A different, but similar kind of prior art clamp is shown in FIG. 3A. That clamp includes the same basic structure as shown in FIG. 3. It includes the set screw 312 which presses against a portion of the support pole 200. Ridges 350 and 352 provide extra friction to hold the lamp relative to the pole.
Power must also be applied to the lamp. Typically the power travels either along the pole or along a separate conduit which is near the pole. The inventors of the present invention have recognized the inconveniences and difficulties which often occur in getting the power to the lamp.
Since the lamps are very heavy, it is also important to ensure that the lamp does not fall from its position on the pole. Accidents can happen, for example, if a technician fails to properly secure the lamp to the pole, or if the securing mechanism fails. Such accidents risk both damage to very expensive equipment, as well as a serious threat to stage workers. One aspect of the present invention proposed a fail-safe mechanism for a lamp.
It is also desirable that the lamp mounting mechanism be versatile in its selection of mounting techniques. One particularly interesting mounting technique is a floor mounting. This technique uses a plate or other support base holding special flanges on the clamp. Those flanges position the lamp and clamp “upside down” relative to the position in which the lamp would be if pole mounted.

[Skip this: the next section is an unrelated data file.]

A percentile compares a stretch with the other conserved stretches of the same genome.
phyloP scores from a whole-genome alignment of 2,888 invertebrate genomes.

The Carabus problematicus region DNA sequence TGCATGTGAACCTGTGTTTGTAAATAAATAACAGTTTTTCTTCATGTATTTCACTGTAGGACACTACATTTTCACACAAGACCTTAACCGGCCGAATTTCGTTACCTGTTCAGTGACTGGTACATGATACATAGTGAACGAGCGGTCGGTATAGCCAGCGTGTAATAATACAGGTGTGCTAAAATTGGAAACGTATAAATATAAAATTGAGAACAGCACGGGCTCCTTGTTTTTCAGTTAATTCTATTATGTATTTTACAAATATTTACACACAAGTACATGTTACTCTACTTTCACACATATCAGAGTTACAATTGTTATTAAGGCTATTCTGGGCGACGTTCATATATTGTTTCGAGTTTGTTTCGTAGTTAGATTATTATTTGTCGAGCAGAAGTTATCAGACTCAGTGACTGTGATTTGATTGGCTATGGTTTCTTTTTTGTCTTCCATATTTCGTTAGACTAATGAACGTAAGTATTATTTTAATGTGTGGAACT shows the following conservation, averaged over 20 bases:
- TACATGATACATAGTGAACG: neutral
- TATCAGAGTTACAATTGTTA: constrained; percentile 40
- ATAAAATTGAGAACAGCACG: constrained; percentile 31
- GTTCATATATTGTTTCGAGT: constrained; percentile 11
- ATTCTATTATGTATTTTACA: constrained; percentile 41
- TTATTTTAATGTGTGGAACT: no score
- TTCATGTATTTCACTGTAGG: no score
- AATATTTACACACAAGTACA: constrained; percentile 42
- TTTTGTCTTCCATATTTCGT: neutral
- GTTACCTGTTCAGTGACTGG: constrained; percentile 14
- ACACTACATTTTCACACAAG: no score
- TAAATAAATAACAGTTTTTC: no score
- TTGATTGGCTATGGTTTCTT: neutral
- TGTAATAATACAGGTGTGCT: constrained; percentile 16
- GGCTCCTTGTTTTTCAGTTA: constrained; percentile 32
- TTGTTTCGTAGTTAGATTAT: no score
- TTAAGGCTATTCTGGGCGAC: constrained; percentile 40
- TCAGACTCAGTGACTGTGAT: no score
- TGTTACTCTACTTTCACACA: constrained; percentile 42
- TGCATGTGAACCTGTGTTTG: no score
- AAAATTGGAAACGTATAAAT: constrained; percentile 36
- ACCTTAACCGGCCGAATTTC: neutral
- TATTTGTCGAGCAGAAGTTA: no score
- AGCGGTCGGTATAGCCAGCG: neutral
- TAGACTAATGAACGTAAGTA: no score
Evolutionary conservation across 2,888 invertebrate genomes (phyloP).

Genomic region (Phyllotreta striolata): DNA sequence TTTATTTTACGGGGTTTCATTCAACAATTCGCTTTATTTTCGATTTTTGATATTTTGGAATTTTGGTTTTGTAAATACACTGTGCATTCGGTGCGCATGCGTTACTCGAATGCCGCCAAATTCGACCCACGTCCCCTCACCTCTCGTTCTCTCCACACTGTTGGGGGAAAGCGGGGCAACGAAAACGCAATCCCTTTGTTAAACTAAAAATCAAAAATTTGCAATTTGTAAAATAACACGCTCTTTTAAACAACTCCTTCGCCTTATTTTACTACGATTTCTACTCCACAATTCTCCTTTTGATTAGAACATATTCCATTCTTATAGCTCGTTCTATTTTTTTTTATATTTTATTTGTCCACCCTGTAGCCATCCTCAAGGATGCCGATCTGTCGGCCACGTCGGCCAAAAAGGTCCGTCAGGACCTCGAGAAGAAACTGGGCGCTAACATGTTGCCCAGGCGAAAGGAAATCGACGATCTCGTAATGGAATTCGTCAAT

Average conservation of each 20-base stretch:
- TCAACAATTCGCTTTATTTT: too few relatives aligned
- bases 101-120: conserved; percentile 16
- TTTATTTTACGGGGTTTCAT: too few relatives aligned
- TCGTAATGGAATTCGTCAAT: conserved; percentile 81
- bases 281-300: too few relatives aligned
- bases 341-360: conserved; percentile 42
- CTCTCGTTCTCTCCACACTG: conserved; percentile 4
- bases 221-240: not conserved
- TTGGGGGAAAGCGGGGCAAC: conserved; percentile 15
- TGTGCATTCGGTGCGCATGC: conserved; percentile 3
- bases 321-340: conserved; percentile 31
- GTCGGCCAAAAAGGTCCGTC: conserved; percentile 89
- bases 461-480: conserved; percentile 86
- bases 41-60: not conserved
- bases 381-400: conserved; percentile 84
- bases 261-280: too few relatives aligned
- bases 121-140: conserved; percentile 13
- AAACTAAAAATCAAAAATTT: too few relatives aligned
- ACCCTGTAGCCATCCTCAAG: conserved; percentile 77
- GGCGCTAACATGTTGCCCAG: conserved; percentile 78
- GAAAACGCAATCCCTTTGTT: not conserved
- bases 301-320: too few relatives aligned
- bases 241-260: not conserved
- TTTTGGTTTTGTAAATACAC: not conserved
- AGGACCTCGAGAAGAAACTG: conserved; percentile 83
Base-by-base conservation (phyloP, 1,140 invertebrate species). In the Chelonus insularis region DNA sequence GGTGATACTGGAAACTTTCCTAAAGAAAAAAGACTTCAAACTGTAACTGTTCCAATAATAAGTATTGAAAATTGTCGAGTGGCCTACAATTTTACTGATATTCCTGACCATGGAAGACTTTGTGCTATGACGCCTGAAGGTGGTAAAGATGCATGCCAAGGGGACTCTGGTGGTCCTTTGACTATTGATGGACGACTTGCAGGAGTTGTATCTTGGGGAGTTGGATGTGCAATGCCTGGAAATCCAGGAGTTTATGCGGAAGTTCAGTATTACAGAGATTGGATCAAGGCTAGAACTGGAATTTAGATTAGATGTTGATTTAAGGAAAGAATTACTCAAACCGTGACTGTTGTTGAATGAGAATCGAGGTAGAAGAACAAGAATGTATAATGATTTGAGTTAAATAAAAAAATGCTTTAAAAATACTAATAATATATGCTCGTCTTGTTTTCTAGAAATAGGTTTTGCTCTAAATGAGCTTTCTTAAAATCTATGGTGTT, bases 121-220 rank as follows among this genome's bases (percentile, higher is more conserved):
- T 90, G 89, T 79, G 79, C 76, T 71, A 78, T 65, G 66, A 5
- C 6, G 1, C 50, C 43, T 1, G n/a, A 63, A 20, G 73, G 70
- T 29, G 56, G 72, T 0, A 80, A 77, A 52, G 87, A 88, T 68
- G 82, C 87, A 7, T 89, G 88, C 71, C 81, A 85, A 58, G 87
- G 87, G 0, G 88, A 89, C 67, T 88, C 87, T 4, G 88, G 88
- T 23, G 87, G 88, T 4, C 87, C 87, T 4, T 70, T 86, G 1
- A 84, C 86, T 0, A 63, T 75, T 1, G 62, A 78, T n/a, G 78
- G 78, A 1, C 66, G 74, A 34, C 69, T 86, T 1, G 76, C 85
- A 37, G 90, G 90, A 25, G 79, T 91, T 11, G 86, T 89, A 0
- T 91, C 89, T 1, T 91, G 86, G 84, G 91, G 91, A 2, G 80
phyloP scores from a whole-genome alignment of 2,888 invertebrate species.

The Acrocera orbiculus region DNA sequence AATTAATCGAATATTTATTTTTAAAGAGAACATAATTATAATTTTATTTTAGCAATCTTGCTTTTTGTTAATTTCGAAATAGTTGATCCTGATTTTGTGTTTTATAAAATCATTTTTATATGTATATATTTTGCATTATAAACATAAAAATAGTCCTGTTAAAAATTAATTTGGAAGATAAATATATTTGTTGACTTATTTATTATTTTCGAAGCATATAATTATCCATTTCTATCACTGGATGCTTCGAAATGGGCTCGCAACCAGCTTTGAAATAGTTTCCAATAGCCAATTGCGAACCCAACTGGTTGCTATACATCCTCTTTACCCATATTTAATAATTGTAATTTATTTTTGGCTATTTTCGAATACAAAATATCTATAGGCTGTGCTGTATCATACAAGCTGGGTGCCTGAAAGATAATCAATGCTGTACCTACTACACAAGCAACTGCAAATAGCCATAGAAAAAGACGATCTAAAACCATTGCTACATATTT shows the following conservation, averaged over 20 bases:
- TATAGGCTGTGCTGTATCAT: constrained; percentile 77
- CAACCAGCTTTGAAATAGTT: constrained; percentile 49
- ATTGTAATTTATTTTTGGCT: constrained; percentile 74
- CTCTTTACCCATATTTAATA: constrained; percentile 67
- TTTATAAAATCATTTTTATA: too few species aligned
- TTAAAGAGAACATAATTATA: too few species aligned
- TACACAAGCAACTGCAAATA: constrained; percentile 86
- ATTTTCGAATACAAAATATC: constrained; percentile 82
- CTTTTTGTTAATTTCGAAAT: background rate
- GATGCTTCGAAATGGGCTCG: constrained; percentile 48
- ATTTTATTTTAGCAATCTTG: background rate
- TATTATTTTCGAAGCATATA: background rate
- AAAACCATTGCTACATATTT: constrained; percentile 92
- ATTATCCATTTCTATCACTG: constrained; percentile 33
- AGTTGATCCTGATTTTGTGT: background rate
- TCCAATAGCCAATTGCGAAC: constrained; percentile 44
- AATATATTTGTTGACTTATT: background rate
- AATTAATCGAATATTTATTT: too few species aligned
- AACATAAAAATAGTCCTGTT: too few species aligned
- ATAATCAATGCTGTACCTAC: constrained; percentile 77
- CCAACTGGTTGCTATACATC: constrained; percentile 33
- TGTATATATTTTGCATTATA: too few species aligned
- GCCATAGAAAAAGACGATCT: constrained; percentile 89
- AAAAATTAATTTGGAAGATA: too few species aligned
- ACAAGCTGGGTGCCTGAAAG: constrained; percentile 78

It is an object of the present invention to provide a clamp which allows flexibility and safety by special techniques which can be used individually or in combination. This is done according to the present invention by providing an element which has interior surfaces defining an area which approximates in shape the outer surface of the supporting truss, over at least over half of the outer surface of the truss support. This ensures maximal frictional contact between the support and the clamp. This friction maintains the lamp in its proper position relative to the truss, even prior to frictional tightening.
A movable element tightens a tightening device into contact with the support element to further maintain the lamp in position. The inventor recognized that the combination of an inner surface approximating the outer surface of the support pole, and a design that allows hooking over the support pole produces a much easier-to-use system.